I’m not sure how old I was when I realized that there are many definitions of the word meeting. I couldn’t have been too old because that lesson usually comes early in life. People meet to discuss any number of things, and I’d be the first to admit that productive meetings can accomplish miracles. During my teaching career, I spent years in a mixture of meetings: faculty meetings, parental meetings, both as teacher and parent, planning meetings, and every other kind known to the educated man.
One principal I worked for early in my career thought it necessary to conduct 2-hour meetings every Tuesday afternoon whether he had anything to accomplish or not. He’d pack all 75 of us into a small meeting room, leaving only narrow aisles between chairs, barely enough space for his eternal pacing. Sometimes he had to turn sideways to get through. The spacious library and huge lunchroom sat empty while we inadvertently elbowed each other in the ribs. For two hours he marched forward and backward, discoursing at length on nothing. He rambled and ranted and raved about the conduct of students who threw “purple-flavored bubble gum” on the floor and stuck it under their desks. He read aloud assorted junk mail predicting the dark future of education and its certain demise. He attempted to give us all general lessons on good teaching, but totally missed the point. He was doing all the things to us that we were not supposed to do to our students. All educators, except him maybe, know that it’s best to keep lessons interesting, fairly short, and geared to students’ attention spans. One hundred and fifty eyes may have been trained on his face, but brains had been switched off after the first 10 minutes.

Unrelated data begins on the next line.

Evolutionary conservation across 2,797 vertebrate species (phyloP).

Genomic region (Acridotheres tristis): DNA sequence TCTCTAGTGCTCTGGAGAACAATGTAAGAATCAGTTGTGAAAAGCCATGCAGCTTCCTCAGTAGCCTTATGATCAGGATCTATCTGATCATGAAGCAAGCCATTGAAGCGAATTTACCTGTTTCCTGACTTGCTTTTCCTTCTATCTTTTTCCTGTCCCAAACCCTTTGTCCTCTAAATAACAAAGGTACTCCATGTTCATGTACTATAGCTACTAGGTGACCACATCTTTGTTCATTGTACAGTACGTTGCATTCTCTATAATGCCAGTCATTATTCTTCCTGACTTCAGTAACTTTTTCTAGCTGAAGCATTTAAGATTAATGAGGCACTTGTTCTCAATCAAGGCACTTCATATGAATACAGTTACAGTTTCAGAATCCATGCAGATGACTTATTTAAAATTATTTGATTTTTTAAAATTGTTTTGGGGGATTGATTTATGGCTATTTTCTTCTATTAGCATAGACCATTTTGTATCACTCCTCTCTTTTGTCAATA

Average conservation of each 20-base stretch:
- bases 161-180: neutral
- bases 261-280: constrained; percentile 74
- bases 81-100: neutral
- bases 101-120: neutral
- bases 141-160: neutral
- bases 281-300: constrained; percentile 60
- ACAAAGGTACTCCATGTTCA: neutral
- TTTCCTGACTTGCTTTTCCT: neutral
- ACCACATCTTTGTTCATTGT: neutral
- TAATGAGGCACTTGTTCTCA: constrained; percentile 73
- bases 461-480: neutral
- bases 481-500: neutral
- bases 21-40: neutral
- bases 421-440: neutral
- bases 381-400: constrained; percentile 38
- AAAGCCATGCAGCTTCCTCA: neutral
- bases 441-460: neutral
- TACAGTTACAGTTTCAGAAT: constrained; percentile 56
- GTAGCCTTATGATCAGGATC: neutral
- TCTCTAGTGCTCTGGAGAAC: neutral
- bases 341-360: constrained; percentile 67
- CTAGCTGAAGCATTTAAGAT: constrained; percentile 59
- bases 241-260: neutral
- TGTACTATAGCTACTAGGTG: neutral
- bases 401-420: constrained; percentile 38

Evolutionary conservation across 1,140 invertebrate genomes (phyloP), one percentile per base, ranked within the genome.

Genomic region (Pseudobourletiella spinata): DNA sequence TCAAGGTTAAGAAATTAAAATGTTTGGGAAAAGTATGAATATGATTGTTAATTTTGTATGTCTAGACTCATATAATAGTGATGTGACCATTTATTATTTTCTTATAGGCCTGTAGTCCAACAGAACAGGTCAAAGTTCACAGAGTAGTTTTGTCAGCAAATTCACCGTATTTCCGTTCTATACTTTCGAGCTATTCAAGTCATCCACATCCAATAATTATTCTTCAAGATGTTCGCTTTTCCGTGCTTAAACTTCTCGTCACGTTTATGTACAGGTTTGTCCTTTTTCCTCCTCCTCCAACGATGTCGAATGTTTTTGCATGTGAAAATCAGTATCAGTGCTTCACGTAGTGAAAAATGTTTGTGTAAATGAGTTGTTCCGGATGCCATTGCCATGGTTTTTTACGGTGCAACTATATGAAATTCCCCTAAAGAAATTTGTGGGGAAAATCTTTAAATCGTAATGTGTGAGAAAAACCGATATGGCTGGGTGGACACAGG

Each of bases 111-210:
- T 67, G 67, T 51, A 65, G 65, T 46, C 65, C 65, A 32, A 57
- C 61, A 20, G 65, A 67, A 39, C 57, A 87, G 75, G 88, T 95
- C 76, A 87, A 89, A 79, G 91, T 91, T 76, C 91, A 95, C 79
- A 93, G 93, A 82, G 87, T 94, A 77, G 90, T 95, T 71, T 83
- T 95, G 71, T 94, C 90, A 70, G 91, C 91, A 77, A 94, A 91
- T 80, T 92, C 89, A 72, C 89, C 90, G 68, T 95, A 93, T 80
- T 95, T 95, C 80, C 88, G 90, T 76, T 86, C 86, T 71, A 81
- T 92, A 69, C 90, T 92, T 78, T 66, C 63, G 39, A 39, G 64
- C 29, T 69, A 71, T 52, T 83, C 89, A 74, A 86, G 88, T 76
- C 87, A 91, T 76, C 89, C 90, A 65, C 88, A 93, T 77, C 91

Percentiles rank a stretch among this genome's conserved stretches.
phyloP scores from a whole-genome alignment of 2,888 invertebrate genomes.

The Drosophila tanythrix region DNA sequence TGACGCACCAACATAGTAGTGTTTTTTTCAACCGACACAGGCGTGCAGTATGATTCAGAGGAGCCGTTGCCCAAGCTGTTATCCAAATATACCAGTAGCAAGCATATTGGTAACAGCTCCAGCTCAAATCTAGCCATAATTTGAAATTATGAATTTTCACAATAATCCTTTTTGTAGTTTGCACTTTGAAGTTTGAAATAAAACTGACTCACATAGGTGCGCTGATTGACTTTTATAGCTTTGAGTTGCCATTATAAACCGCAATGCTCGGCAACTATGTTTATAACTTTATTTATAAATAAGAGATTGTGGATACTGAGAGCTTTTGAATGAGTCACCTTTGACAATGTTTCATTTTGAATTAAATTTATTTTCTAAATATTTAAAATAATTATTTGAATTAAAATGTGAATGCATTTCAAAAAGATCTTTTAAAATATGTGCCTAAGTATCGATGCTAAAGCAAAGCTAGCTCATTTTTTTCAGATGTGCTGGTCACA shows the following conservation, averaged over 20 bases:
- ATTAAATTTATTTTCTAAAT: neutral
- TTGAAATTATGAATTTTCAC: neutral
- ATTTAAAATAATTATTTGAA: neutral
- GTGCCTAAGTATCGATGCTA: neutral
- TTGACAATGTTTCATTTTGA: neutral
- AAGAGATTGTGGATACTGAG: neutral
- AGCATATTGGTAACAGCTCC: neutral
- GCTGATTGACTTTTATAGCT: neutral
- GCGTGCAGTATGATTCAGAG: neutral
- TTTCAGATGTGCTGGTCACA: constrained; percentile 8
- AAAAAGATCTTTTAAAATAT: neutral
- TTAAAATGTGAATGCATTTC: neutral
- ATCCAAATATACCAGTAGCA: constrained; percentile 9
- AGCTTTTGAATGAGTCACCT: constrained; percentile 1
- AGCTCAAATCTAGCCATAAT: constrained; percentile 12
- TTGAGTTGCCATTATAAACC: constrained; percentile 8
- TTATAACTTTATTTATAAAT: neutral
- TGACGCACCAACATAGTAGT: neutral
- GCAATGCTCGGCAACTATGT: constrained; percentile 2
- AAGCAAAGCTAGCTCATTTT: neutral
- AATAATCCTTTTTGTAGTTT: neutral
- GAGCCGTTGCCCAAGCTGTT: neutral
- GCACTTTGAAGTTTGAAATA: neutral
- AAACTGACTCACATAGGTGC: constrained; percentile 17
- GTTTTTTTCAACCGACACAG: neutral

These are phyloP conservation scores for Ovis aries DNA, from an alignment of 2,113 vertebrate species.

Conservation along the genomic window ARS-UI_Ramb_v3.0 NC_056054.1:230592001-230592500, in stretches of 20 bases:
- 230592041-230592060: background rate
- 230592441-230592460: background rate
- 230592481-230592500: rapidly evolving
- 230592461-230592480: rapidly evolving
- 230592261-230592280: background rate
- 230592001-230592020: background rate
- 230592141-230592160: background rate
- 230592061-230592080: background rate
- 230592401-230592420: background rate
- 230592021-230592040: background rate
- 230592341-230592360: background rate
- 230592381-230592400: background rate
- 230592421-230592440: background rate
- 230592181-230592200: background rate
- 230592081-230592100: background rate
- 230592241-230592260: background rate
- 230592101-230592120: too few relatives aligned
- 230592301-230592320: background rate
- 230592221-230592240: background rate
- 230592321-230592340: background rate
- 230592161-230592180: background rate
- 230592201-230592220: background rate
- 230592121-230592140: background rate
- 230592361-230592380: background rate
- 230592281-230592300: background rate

The absolute worst meetings of my life were band booster meetings from my past. I truly suffered. Nightmares occasionally still haunt my dreams. Fortunately I awaken and realize that my children are all grown up, and I never have to attend another booster meeting of any kind. My children were in band; therefore, I was in band boosters. That’s the way I wanted it, or so I thought.
Some years weren’t bad at all. We had an efficient president who took care of business and kept the meetings focused. They kept us all on task and meetings lasted an hour or so most nights. Then the year came when things fell apart. That spring we installed Johnny Carter (obviously a false name) as president and spent the summer under the delusion that all was well. It was--until that first meeting came around. Johnny told jokes and stories. He talked incessantly of his son Johnny, Jr., and his prowess on the tuba.
Meetings started at 7:00 so we could be home at a decent hour. That first night we left the band room at 10:30 and not much had been accomplished. Between Johnny’s jokes, various random conversations covered everything from recipes for barbeque sauce to shopping at J.C. Penney’s. As I lay in my bed that night, frustration kept me awake for hours until I finally arrived at a solution. I just wouldn’t go any more. I’d do my part and run the concession stand as I had for years, but I would not attend meetings. If the president or other officers needed me, I was as close as a telephone. That worked well for me.
Rambling meetings that accomplish nothing make me crazy still, and I certainly will not attend them now that I don’t have to. If the organization can’t accomplish a business meeting in one hour, then I don’t need to be in that group. My fellow members can suffer and complain as long as they choose, but they’ll soon find me conspicuously absent. There are too many good books waiting for me to read. I can mop my kitchen floor or scratch my dog’s ears. Even if I live to be 100, I do not have enough time left to sit through disorganized, bungling meetings. I have given them up, and not just for Lent. Forever!